Cummins lifting the curtain
Manufacturers launches its view of the truck’s future
READING the story on the Lowood truck show elsewhere in this issue, you can’t help but smile at the so-called ‘noisy boys’ blowing black smoke and rattling the windows of the little Lockyer Valley town.
Makes you realise how far truck technology has come in a couple of short decades. Today our engines, whether European or North American, run quietly and have highly efficient fuel burns which show up in clean muffler stacks and exhaust that is all but invisible.
While it is great to look back when the music of a Mack V8 excites the blood, I think we all realise that those days are over if not forgotten.
With countries like the UK planning to ban the internal combustion engine from mid-21st Century, we realise that the journey from those old smoke blowers to the power plant for trucks of the future is not even half way through. The battle of technologies between EGR and SCR are now all but over, manufacturers looking to either a hybrid system or, as with Cummins, increasing the efficiency of SCR to meet the requirements for the end of this decade.
All the while there has been the sci-fi approach of using alternative fuels, .but this week in Columbus Indiana, Cummins lifted the curtain on the future with powerful diesel engines with reduced tare weight and even lower emissions.
Electronic management of these engines is integral to the future and the cooperative approach between Cummins and Eaton will meet these needs.
Cummins flagged the release of a new diesel engine in 2022, an engine aimed at the heavy end of the transport market where as yet, alternative technologies cannot fill the bill when it comes to the equation of cost versus efficiency and emissions management.
It was a big day in Columbus, as Cummins also opened the window to the future on research directions of the company. Making use of the huge increase in efficiency of battery storage systems, the company paraded what it calls its Urban Hauler EV.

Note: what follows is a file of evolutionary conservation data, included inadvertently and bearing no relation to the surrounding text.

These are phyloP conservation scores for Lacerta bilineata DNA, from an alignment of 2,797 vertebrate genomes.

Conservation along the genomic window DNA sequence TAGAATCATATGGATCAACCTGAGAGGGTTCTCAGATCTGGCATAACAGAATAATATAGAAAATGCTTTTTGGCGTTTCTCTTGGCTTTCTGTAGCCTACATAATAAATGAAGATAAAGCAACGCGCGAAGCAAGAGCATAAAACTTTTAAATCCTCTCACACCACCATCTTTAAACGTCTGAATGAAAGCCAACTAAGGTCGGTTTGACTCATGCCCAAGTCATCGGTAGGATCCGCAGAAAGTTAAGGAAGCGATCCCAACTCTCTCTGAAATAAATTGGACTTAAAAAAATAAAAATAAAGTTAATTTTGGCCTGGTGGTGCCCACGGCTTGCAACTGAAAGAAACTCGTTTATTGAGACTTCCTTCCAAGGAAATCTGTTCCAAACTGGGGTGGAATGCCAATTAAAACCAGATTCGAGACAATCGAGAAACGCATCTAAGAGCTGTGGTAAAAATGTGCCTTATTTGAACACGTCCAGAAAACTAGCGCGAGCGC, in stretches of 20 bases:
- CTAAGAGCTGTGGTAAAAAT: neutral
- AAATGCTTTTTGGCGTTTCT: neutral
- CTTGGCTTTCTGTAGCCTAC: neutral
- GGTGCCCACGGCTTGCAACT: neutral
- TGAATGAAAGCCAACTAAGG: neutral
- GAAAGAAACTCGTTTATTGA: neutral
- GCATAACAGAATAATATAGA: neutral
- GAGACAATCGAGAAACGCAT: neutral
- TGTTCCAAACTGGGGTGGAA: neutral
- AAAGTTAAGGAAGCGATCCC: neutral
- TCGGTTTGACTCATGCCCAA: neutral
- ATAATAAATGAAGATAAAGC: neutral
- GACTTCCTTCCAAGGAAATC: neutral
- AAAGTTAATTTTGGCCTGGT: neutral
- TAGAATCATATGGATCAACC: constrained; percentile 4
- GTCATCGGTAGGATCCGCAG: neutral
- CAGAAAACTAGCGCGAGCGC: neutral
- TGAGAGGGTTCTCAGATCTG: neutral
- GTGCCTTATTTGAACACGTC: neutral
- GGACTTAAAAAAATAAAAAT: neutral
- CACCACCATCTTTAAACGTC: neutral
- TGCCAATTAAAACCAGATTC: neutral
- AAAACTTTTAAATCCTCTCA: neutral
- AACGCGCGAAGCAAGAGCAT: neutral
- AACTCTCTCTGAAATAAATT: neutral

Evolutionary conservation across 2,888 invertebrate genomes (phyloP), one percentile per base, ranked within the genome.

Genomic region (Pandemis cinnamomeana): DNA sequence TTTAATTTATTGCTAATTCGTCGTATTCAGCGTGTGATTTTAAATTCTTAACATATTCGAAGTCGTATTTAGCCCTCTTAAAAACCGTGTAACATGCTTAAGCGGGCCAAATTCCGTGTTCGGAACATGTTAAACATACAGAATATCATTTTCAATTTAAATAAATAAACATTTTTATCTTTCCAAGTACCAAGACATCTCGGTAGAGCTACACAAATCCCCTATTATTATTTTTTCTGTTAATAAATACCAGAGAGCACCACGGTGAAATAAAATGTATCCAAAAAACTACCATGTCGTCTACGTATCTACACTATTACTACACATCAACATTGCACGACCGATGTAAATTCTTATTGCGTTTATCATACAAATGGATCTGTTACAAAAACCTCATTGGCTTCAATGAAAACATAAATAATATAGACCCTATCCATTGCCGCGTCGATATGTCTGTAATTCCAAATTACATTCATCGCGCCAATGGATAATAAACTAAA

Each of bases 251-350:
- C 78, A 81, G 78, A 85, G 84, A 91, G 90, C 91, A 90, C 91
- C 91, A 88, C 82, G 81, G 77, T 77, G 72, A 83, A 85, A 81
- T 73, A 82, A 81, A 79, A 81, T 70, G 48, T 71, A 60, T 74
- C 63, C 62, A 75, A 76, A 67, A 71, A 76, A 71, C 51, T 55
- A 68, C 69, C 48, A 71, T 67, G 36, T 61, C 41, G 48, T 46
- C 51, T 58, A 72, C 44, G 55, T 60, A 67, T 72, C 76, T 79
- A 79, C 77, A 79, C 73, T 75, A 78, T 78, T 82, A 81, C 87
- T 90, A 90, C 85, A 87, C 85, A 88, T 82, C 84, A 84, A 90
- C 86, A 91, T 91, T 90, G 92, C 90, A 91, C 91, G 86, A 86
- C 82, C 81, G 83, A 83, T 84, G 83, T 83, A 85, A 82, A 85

This truck can run as fully electric in urban operations and has an option of an inbuilt engine generator for recharging batteries for extended range capabilities.
Cummins engineers made clear that research was still going on at a high-level looking at alternate fuels that gave proxy diesel performance, investigating a range of liquid fuels such as ethanol, methanol and petroleum that can meet the most stringent emissions standards.
The company is also looking at biofuels, synthetic fuels and hydrogen as well as having project engines using Proton Exchange Membrane and Solid Oxide fuel cell technologies.
Cummins has for some time offered natural gas engines and research in this area continues and the company revealed its latest near zero natural gas engines during the event.
The advantage of this engine is that it’s behaviour and performance is very similar to current diesel engines however the new generation engines will have little to no omissions working at the heavy end of the American Class 8 tractor market.
As is always the case manufacturers will push high-tech product into the Australian market before it is needed with our comparatively sparse population.
Rightly or wrongly, this is the result of manufacture scale of efficiency in overseas production that is far beyond the needs of a small market like Australia, however changes over the next decade or two will be faster and harder.
❝ Research continues with alternate fuels that give proxy diesel performance...
FUTURE: The Urban Hauler EV made public at Cummins HQ in Columbus Indiana, all electric with gen assist for longer haul.